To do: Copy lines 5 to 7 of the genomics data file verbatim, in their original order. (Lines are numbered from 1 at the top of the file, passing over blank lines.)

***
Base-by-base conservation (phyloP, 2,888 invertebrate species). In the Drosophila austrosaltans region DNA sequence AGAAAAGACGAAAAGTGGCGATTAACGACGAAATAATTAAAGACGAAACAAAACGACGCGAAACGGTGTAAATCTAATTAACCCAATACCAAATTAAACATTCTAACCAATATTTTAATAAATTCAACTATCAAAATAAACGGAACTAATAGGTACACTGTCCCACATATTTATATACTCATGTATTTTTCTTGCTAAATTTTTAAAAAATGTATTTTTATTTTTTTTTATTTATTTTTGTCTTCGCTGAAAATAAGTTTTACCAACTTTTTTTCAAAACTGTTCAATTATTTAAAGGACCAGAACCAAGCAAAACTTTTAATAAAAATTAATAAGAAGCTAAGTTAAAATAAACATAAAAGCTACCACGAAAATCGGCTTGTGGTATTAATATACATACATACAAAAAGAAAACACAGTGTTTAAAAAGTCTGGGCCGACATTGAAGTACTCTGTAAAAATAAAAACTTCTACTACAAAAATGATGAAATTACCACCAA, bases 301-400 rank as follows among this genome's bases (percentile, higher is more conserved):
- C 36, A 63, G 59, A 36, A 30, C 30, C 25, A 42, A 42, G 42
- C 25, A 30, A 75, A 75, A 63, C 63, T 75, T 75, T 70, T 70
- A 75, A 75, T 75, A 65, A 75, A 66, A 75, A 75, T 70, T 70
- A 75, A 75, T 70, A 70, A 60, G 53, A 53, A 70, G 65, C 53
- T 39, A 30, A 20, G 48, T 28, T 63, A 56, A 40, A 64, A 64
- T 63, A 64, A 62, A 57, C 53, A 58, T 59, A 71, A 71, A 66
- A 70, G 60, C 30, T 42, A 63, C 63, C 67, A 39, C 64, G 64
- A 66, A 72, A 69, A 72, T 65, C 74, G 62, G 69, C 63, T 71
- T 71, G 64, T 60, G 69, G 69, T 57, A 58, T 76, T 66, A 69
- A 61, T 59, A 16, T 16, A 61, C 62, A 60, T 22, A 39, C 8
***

- A 75, A 75, T 70, A 70, A 60, G 53, A 53, A 70, G 65, C 53
- T 39, A 30, A 20, G 48, T 28, T 63, A 56, A 40, A 64, A 64
- T 63, A 64, A 62, A 57, C 53, A 58, T 59, A 71, A 71, A 66